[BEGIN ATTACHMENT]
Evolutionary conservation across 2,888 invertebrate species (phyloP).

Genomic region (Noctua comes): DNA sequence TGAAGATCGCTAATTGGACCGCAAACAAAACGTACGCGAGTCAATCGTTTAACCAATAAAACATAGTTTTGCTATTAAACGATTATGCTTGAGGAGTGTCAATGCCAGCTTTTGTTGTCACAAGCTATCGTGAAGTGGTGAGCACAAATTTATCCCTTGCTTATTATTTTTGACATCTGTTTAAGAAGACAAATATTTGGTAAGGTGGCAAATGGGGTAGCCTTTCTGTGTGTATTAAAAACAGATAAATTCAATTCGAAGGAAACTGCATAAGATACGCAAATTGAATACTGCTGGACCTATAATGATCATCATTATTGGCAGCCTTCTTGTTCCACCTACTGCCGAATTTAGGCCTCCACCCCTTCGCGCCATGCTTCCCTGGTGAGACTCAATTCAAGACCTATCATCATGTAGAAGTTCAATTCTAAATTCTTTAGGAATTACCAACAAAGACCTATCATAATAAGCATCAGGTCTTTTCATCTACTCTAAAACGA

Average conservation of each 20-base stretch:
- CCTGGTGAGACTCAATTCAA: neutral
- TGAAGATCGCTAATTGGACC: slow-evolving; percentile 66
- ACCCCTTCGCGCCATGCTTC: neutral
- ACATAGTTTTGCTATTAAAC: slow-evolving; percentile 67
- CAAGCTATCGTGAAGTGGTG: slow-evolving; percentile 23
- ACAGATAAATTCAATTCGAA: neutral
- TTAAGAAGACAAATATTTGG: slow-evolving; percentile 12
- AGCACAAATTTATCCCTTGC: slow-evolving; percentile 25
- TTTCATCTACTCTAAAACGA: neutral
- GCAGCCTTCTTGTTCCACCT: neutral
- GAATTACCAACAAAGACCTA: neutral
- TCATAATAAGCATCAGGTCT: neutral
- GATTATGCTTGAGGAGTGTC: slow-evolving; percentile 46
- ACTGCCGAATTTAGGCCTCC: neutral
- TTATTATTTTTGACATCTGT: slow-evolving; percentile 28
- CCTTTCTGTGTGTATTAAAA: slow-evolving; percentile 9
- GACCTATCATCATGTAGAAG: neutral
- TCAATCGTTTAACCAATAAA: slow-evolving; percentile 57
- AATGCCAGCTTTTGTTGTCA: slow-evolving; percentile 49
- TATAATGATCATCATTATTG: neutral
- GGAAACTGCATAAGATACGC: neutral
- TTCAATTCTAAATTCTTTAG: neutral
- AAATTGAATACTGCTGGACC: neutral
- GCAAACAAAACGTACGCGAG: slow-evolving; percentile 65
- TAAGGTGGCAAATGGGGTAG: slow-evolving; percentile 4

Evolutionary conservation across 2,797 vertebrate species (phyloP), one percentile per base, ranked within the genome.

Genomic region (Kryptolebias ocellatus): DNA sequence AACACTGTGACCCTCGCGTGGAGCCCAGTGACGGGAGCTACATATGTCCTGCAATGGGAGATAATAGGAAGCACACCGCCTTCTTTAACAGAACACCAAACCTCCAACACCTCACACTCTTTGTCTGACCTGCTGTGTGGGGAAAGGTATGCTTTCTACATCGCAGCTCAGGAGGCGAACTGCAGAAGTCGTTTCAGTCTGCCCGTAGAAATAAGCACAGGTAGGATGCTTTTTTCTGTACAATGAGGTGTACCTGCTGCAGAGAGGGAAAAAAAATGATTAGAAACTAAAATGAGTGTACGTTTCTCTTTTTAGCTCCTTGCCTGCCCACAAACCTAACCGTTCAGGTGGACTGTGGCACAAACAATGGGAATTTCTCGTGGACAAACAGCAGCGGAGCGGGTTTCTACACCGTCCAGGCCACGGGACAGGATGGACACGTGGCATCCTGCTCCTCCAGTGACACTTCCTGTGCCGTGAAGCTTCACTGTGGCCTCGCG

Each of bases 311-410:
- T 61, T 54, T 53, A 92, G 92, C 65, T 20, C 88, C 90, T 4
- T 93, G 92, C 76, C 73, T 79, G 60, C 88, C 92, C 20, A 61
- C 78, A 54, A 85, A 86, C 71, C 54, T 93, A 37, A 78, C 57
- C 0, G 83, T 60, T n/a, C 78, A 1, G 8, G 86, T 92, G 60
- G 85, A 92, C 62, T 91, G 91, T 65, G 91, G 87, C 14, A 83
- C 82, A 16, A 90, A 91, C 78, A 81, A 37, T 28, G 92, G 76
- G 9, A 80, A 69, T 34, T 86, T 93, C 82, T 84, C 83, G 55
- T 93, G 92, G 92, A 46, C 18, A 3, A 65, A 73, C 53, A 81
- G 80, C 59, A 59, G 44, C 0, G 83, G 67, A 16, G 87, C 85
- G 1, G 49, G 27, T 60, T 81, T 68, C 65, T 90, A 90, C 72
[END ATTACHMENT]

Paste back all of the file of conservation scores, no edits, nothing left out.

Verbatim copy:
Evolutionary conservation across 2,888 invertebrate species (phyloP).

Genomic region (Noctua comes): DNA sequence TGAAGATCGCTAATTGGACCGCAAACAAAACGTACGCGAGTCAATCGTTTAACCAATAAAACATAGTTTTGCTATTAAACGATTATGCTTGAGGAGTGTCAATGCCAGCTTTTGTTGTCACAAGCTATCGTGAAGTGGTGAGCACAAATTTATCCCTTGCTTATTATTTTTGACATCTGTTTAAGAAGACAAATATTTGGTAAGGTGGCAAATGGGGTAGCCTTTCTGTGTGTATTAAAAACAGATAAATTCAATTCGAAGGAAACTGCATAAGATACGCAAATTGAATACTGCTGGACCTATAATGATCATCATTATTGGCAGCCTTCTTGTTCCACCTACTGCCGAATTTAGGCCTCCACCCCTTCGCGCCATGCTTCCCTGGTGAGACTCAATTCAAGACCTATCATCATGTAGAAGTTCAATTCTAAATTCTTTAGGAATTACCAACAAAGACCTATCATAATAAGCATCAGGTCTTTTCATCTACTCTAAAACGA

Average conservation of each 20-base stretch:
- CCTGGTGAGACTCAATTCAA: neutral
- TGAAGATCGCTAATTGGACC: slow-evolving; percentile 66
- ACCCCTTCGCGCCATGCTTC: neutral
- ACATAGTTTTGCTATTAAAC: slow-evolving; percentile 67
- CAAGCTATCGTGAAGTGGTG: slow-evolving; percentile 23
- ACAGATAAATTCAATTCGAA: neutral
- TTAAGAAGACAAATATTTGG: slow-evolving; percentile 12
- AGCACAAATTTATCCCTTGC: slow-evolving; percentile 25
- TTTCATCTACTCTAAAACGA: neutral
- GCAGCCTTCTTGTTCCACCT: neutral
- GAATTACCAACAAAGACCTA: neutral
- TCATAATAAGCATCAGGTCT: neutral
- GATTATGCTTGAGGAGTGTC: slow-evolving; percentile 46
- ACTGCCGAATTTAGGCCTCC: neutral
- TTATTATTTTTGACATCTGT: slow-evolving; percentile 28
- CCTTTCTGTGTGTATTAAAA: slow-evolving; percentile 9
- GACCTATCATCATGTAGAAG: neutral
- TCAATCGTTTAACCAATAAA: slow-evolving; percentile 57
- AATGCCAGCTTTTGTTGTCA: slow-evolving; percentile 49
- TATAATGATCATCATTATTG: neutral
- GGAAACTGCATAAGATACGC: neutral
- TTCAATTCTAAATTCTTTAG: neutral
- AAATTGAATACTGCTGGACC: neutral
- GCAAACAAAACGTACGCGAG: slow-evolving; percentile 65
- TAAGGTGGCAAATGGGGTAG: slow-evolving; percentile 4

Evolutionary conservation across 2,797 vertebrate species (phyloP), one percentile per base, ranked within the genome.

Genomic region (Kryptolebias ocellatus): DNA sequence AACACTGTGACCCTCGCGTGGAGCCCAGTGACGGGAGCTACATATGTCCTGCAATGGGAGATAATAGGAAGCACACCGCCTTCTTTAACAGAACACCAAACCTCCAACACCTCACACTCTTTGTCTGACCTGCTGTGTGGGGAAAGGTATGCTTTCTACATCGCAGCTCAGGAGGCGAACTGCAGAAGTCGTTTCAGTCTGCCCGTAGAAATAAGCACAGGTAGGATGCTTTTTTCTGTACAATGAGGTGTACCTGCTGCAGAGAGGGAAAAAAAATGATTAGAAACTAAAATGAGTGTACGTTTCTCTTTTTAGCTCCTTGCCTGCCCACAAACCTAACCGTTCAGGTGGACTGTGGCACAAACAATGGGAATTTCTCGTGGACAAACAGCAGCGGAGCGGGTTTCTACACCGTCCAGGCCACGGGACAGGATGGACACGTGGCATCCTGCTCCTCCAGTGACACTTCCTGTGCCGTGAAGCTTCACTGTGGCCTCGCG

Each of bases 311-410:
- T 61, T 54, T 53, A 92, G 92, C 65, T 20, C 88, C 90, T 4
- T 93, G 92, C 76, C 73, T 79, G 60, C 88, C 92, C 20, A 61
- C 78, A 54, A 85, A 86, C 71, C 54, T 93, A 37, A 78, C 57
- C 0, G 83, T 60, T n/a, C 78, A 1, G 8, G 86, T 92, G 60
- G 85, A 92, C 62, T 91, G 91, T 65, G 91, G 87, C 14, A 83
- C 82, A 16, A 90, A 91, C 78, A 81, A 37, T 28, G 92, G 76
- G 9, A 80, A 69, T 34, T 86, T 93, C 82, T 84, C 83, G 55
- T 93, G 92, G 92, A 46, C 18, A 3, A 65, A 73, C 53, A 81
- G 80, C 59, A 59, G 44, C 0, G 83, G 67, A 16, G 87, C 85
- G 1, G 49, G 27, T 60, T 81, T 68, C 65, T 90, A 90, C 72